Real Estate Transactions in the United States

 

I attended the Saint Petersburg International Legal Forum in May and gave a series of talks on American law to an international audience. My lecture on Real Estate Transactions in the United States was recorded and is now on YouTube.

This lecture provides an overview of the basic U.S. residential real estate transaction for those who know very little about the subject.

Manafort Indicted for Real Estate Fraud

Special Counsel Mueller

Paul Manafort and his protege, Richard Gates III, were indicted on a variety of charges, including conspiracy, failure to file requirement financial reports and the making of false statements. The indictment was signed by Special Counsel Mueller. A number of the allegations involve real estate transactions. Here are the highlights (lowlights?) of the allegations that document how money can be laundered through real estate:

Manafort used his hidden overseas wealth to enjoy a lavish lifestyle in the United States, without paying taxes on that income.  Manafort, without reporting the income to his tax preparer or the United States, spent millions of dollars on luxury goods and services for himself and his extended family through payments wired from offshore nominee accounts to  United States vendors.  Manafort also used these offshore accounts to purchase multi-million dollar properties in the United Sates.  Manafort then borrower millions of dollars in loans using these properties as collateral, thereby obtaining cash in the United States without reporting and paying taxes on the income.  In order to increase the amount of money he could access in the United States, Manafort defrauded the institutions that loaned money on these properties so that they would lend him more money at more favorable rates than he would otherwise be able to obtain. (para 4)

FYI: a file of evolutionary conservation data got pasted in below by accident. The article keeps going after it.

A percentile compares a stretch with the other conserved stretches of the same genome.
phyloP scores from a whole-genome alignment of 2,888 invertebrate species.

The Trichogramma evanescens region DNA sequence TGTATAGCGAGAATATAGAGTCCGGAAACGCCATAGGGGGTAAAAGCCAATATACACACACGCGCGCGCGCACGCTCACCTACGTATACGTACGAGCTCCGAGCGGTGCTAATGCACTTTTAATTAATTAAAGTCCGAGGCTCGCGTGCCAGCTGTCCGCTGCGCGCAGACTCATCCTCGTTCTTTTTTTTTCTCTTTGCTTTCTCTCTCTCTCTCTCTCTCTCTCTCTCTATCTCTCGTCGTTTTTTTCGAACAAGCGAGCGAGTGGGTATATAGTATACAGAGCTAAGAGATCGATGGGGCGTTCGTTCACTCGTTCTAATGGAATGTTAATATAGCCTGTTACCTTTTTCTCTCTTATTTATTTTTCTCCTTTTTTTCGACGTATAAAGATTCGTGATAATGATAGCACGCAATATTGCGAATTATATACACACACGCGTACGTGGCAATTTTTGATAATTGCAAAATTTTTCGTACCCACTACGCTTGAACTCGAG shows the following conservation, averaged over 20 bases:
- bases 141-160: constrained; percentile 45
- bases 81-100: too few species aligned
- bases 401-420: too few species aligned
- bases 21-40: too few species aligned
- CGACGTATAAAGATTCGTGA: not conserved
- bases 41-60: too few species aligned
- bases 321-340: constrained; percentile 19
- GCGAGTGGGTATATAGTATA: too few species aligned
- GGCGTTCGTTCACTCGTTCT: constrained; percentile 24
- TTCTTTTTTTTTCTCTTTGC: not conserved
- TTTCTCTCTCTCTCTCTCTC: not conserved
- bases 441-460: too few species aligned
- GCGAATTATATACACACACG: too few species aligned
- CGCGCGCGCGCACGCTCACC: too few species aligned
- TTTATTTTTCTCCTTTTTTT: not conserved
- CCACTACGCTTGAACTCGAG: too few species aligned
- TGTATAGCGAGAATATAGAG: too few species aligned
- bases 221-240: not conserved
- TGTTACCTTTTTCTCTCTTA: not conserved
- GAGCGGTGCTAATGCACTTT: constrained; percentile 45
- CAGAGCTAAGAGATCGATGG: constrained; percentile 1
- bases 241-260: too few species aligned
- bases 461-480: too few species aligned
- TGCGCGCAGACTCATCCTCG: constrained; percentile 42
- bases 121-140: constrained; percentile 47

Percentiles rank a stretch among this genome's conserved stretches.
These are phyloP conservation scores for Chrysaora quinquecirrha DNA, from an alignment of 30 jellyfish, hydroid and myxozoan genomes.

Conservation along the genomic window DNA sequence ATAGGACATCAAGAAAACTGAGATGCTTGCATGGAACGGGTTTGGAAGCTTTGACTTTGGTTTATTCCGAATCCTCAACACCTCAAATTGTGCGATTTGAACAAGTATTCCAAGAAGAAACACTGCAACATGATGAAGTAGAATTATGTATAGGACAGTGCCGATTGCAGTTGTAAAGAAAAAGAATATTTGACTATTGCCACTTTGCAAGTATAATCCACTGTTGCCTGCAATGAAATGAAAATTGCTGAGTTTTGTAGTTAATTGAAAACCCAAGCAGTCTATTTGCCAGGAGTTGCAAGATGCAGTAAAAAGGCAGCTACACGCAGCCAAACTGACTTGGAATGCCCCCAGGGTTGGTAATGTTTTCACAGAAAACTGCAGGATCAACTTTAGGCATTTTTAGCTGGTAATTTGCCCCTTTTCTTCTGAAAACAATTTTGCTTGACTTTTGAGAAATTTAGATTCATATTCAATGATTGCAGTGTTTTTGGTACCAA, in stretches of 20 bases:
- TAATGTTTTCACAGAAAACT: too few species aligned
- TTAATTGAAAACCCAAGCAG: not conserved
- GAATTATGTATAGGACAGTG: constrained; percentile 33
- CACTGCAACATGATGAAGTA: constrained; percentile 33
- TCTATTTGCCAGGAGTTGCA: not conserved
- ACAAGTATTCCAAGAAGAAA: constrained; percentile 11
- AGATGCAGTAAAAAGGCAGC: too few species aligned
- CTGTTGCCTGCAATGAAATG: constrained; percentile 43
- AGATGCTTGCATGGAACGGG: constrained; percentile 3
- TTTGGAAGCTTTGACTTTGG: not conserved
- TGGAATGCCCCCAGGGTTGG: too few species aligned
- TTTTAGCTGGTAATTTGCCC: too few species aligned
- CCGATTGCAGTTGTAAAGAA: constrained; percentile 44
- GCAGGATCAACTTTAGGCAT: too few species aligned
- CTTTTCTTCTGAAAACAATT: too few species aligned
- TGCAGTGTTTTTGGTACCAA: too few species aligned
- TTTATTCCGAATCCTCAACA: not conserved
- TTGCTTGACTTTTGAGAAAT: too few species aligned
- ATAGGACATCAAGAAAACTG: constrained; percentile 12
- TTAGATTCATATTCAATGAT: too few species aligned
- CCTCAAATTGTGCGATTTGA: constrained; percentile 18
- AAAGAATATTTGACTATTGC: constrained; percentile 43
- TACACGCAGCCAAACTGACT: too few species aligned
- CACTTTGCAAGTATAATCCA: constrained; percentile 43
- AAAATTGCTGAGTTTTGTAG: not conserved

More than $75,000,000 flowed through Manafort and Gate’s 15 offshore accounts. They also had 17 US corporations through which some of these funds flowed as well. In order to avoid paying taxes on this money, Manafort and Gates made millions of dollars in wire transfers to pay “for goods, services and real estate.” (para. 15) Manafort spent more than $12,000,000 on personal items including home improvement services, clothing, cars and housekeeping. He also bought four properties for over $6,000,000.

After Manafort bought these properties, “he took out mortgages on the properties thereby allowing Manafort to have the benefits of liquid income without paying taxes on it. Further, Manafort defrauded the banks that loaned him the money so that he could withdraw more money at a cheaper rate than he otherwise would have been permitted.” (para. 33) He did this by wrongfully claiming on a loan application that an investment property was owner-occupied (banks generally give you a more favorable interest rate if the property is owner-occupied). He was also able to borrow more money by claiming that part of the proceeds of a loan would be used to fund a renovation when in fact he did not intend to use the funds for that purpose.